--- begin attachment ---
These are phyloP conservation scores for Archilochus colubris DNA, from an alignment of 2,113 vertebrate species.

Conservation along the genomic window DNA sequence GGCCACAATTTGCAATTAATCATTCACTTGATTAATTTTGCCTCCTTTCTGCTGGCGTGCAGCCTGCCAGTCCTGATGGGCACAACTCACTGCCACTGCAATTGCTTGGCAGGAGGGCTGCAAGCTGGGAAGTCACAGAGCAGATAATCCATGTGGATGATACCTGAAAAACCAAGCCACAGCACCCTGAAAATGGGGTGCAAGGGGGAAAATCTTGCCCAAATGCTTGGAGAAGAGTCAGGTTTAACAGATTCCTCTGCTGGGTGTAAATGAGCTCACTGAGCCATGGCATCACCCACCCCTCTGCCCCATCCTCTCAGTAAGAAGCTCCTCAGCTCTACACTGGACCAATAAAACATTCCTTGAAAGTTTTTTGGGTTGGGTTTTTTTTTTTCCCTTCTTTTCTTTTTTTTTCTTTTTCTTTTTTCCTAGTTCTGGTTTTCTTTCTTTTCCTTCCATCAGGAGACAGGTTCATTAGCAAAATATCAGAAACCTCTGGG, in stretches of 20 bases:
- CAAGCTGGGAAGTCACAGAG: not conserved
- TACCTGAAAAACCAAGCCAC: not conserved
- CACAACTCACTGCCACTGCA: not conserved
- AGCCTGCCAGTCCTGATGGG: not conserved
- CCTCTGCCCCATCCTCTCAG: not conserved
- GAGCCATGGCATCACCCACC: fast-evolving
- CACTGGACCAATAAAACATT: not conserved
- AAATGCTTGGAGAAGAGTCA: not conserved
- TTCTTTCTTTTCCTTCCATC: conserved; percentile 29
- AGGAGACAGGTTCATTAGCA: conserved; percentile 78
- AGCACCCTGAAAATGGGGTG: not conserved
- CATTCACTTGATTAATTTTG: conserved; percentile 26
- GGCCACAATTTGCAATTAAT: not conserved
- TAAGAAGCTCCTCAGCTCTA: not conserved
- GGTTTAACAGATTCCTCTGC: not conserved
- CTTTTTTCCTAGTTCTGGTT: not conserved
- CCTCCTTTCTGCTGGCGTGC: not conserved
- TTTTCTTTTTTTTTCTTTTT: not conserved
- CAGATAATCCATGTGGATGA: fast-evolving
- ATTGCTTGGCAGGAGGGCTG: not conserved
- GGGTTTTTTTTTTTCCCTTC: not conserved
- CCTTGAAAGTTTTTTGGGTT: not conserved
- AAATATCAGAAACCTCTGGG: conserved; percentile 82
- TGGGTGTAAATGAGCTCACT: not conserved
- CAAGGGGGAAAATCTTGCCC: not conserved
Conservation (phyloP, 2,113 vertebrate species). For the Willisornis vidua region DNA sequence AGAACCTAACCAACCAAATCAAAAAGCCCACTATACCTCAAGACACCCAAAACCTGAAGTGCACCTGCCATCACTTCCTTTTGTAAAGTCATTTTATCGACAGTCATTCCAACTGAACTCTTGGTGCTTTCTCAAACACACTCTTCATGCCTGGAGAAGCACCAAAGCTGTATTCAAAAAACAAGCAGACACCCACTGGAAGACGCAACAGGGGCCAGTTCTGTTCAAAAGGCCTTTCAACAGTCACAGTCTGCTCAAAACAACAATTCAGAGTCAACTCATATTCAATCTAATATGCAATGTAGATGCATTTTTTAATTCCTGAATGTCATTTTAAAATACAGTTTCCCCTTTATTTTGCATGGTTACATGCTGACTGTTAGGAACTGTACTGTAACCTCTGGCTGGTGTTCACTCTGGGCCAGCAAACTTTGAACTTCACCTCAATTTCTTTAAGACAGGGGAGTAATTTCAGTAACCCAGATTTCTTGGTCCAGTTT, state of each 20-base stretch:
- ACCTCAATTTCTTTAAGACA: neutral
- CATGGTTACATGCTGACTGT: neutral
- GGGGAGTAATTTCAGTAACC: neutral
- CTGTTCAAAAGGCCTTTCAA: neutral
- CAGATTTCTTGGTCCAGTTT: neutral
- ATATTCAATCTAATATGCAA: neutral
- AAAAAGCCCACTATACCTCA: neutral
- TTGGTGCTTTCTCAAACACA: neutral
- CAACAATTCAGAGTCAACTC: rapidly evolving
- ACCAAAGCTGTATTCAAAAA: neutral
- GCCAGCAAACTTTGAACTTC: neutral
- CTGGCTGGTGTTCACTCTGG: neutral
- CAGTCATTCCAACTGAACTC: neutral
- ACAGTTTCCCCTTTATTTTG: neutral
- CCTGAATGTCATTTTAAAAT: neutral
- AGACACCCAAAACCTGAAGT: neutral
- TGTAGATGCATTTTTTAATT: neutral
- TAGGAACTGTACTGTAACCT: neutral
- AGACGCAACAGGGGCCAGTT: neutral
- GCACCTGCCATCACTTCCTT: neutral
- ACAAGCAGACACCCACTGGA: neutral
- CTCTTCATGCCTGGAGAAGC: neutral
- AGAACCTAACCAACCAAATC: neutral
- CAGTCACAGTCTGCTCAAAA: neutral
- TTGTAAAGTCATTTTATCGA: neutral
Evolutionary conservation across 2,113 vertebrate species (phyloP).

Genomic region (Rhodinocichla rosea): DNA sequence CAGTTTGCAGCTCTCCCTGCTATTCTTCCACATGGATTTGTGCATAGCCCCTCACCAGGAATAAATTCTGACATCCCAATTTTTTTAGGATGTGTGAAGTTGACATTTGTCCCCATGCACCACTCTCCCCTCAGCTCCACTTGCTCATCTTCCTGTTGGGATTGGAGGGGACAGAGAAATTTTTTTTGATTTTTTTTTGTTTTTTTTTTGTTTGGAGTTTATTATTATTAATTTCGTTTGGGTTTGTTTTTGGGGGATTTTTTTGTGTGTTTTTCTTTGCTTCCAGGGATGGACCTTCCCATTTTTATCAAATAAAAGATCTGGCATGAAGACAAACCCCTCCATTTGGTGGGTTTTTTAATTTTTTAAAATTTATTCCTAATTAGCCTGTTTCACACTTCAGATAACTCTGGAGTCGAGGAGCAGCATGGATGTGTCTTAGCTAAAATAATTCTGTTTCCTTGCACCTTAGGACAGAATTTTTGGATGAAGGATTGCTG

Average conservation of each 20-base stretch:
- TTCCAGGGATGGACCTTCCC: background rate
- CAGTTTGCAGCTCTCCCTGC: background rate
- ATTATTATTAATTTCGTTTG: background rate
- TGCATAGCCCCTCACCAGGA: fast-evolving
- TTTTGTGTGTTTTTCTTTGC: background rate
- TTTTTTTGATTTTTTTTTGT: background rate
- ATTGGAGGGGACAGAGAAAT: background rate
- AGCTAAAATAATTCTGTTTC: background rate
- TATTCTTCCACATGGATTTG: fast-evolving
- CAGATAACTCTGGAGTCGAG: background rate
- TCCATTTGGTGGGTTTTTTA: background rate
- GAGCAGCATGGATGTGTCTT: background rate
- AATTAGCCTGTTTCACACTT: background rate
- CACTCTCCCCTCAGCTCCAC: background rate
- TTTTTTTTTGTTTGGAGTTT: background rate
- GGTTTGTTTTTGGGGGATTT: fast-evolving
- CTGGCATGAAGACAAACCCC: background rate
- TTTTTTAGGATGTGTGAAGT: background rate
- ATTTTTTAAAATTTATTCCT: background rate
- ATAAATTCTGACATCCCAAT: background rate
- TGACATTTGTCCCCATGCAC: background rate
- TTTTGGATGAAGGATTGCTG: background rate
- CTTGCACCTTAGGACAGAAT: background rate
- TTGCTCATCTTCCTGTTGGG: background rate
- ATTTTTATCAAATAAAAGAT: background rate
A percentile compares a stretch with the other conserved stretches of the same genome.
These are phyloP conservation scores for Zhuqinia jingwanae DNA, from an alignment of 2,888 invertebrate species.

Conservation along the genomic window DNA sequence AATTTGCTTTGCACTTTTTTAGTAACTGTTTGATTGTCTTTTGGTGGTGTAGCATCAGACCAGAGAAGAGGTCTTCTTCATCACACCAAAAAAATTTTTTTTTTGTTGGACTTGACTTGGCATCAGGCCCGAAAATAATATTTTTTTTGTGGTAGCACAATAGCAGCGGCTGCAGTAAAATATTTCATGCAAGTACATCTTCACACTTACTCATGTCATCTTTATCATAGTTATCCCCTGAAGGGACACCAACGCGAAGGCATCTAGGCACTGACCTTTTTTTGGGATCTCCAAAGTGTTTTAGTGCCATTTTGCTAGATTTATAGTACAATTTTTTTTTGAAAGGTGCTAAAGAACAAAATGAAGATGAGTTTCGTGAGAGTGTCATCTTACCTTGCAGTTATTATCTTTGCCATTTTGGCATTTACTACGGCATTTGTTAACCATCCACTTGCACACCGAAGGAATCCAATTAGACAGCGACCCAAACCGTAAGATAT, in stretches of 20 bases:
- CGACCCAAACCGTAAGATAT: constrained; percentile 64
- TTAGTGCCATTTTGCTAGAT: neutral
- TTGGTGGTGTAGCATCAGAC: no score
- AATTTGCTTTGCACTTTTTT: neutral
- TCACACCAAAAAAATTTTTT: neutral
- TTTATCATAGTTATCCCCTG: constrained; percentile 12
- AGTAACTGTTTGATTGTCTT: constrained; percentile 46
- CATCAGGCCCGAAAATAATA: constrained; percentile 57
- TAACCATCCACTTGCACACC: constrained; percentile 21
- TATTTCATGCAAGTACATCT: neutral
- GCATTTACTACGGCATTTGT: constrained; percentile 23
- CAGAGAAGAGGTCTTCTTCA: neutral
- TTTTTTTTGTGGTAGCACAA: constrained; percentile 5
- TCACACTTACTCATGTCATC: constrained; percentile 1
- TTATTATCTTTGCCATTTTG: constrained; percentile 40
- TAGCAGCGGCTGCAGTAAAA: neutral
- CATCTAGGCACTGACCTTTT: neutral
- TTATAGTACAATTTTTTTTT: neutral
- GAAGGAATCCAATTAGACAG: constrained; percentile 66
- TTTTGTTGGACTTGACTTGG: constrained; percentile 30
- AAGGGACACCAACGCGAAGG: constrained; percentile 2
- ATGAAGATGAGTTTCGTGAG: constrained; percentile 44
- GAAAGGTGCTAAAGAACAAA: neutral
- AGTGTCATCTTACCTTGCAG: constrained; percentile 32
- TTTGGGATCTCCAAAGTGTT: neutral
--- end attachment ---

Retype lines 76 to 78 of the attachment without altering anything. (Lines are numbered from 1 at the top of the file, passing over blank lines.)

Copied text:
- ATAAATTCTGACATCCCAAT: background rate
- TGACATTTGTCCCCATGCAC: background rate
- TTTTGGATGAAGGATTGCTG: background rate